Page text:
Spring 2020 eNewsletter

Featured Research: Do Zooplankton Fuel Harmful Algal Blooms?: Understanding Zooplankton-Mediated Nutrient Recycling in Lake Erie

Two common zooplankton species found in western Lake Erie: Daphnia mendotae (left) and Eurytemora carolleeae (right).

Harmful algal blooms (HABs) have become a major nuisance in western Lake Erie, impacting recreation, drinking water quality, and the ecosystem as a whole. These impacts have prompted efforts to understand the causes, or “drivers”, of HABs to better manage and mitigate future HAB events. HABs require nutrients, particularly nitrogen (N) and phosphorus (P), to grow. In the spring, P loading from the Maumee River into western Lake Erie has been identified as a major driver of HAB severity each year. However, there are still many unknowns regarding HAB dynamics, including what controls the timing, duration, and toxicity of HABs.

Lyndsie Collis, a 2019-2020 CIGLR Graduate Research Fellow and PhD student at Ohio State University, is working with Dr. James Hood (advisor, OSU), Dr. Henry Vanderploeg (co-advisor, NOAA-GLERL), and Dr. Hunter Carrick (Central Michigan University) to quantify zooplankton-mediated nutrient recycling in western Lake Erie and understand its contribution toward HAB timing, duration, and toxicity. Lyndsie and collaborators participated in the 2019 NOAA HABs monitoring cruises on western Lake Erie to collect zooplankton, phytoplankton and nutrient samples.

Map of 2019 HABs monitoring sites used in this study. Starred site indicates location where zooplankton were collected for nutrient release measurements.

“Once phosphorus enters western Lake Erie it’s uncertain where the P ‘goes’ within the basin prior to fueling HABs later in the summer,” says Collis, “Previous research indicates nutrients are stored and eventually released via various reservoirs, or “pools”, including bottom sediments, invasive zebra and quagga mussels, zooplankton, and fish. However, the relative importance of each of these pools as a nutrient source is not well understood.”

Plankton wheels used to measure microzooplankton nutrient release. Photo Credit: Lyndsie Collis.

Zooplankton are microscopic organisms that live in the water column. They release nutrients through their body carapace and may be a particularly important, yet unquantified, nutrient source fueling HAB growth.

“Our team measured zooplankton nutrient release rates with the goal to find any linkages to HAB production, abundance, and toxicity,” says Collis.

“Different species of zooplankton can release N and P at different rates, and nutrient release rates can change over time, so we measured and recorded zooplankton nutrient release seasonally.”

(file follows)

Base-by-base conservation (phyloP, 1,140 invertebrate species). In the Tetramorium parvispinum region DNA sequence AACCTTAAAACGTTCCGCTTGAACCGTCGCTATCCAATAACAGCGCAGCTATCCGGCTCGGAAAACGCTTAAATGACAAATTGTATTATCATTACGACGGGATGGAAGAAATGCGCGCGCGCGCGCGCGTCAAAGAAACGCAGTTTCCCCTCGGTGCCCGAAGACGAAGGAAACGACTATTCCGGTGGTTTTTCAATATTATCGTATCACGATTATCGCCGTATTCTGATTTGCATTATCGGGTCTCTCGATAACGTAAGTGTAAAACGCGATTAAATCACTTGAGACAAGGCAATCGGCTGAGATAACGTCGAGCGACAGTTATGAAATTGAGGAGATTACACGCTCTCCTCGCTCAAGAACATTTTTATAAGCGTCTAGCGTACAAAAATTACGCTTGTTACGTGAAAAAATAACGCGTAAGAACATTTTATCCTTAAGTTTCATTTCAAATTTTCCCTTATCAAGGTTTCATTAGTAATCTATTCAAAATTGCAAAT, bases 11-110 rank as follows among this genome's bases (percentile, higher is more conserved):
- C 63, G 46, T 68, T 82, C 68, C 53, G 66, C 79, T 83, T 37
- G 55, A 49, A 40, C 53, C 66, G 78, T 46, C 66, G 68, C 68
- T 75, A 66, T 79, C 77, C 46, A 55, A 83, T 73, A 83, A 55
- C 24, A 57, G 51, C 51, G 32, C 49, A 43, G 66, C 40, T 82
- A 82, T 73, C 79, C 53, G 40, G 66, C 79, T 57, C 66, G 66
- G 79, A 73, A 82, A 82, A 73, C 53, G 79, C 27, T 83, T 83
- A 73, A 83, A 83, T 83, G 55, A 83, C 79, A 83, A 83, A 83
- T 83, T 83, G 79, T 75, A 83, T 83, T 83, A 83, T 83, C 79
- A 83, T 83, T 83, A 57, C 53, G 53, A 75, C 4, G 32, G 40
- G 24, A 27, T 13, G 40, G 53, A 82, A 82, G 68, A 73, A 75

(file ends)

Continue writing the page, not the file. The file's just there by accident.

In addition, the research team measured microzooplankton nutrient release. Microzooplankton are at the smaller end of the size spectrum for all zooplankton and include rotifers, protozoa and bacteria. “Most are no bigger than the width of a human hair,” says Collis. “Due to their large numbers and rapid nutrient release rates, this group may also be an important contributor to HAB growth.”

“Our preliminary results indicate that different zooplankton species did not vary significantly in their nutrient release rates,” says Collis. “However, we did see evidence of nutrient release rates changing throughout the season, which could be important for the growth and maintenance of HABs throughout the summer. These results will be paired with estimates of phytoplankton productivity and nutrient content to quantify phytoplankton nutrient demand, which will allow our team to estimate how important the zooplankton community is in promoting phytoplankton and HAB growth throughout the season as well as any impacts on HAB toxicity.”

Lyndsie Collis identifying zooplankton for use in nutrient release measurements. Photo credit: Katherine Glassner-Shwayder.

Lyndsie Collis was a CIGLR Graduate Research Fellowship recipient in 2019-2020 and is currently a PhD student at Ohio State University’s Aquatic Ecology Laboratory (OSU AEL). The fellowship provided Lyndsie with an opportunity to develop working relationships with various NOAA GLERL and CIGLR scientists. She participated in and presented results of her work at several scientific events, including CIGLR’s Annual Partners Meeting and the Ohio Sea Grant’s State of the Science Conference. “Working with CIGLR and NOAA GLERL has been an incredible opportunity. Participating in the HABs monitoring cruises and working at the Great Lakes Environmental Research Laboratory in Ann Arbor, Michigan has allowed me to meet and connect with many scientists who are working to understand HABs in the Great Lakes. Our research is just one piece of the puzzle, but I hope it can help provide insight into a complex and dynamic issue,” says Collis.

Related Articles and Resources:

  • Lake Erie Algae (webpage)
  • Great Lakes Harmful Algal Blooms (HABs) and Hypoxia (webpage)
  • Ohio Sea Grant Harmful Algal Blooms Research (webpage)
  • The shallowest Great Lake provides drinking water for more people than any other. Algae blooms are making it toxic – and it’s getting worse, Chicago Tribune, 11/14/2019 (news article)
  • Zhang, H., L. Boegman, D. Scavia, and D.A. Culver. 2016. Spatial distributions of external and internal phosphorus loads in Lake Erie and their impacts on phytoplankton and water quality. Journal of Great Lakes Research. 42:1212-1227. (DOI:10.1016/j.jglr.2016.09.005). (publication)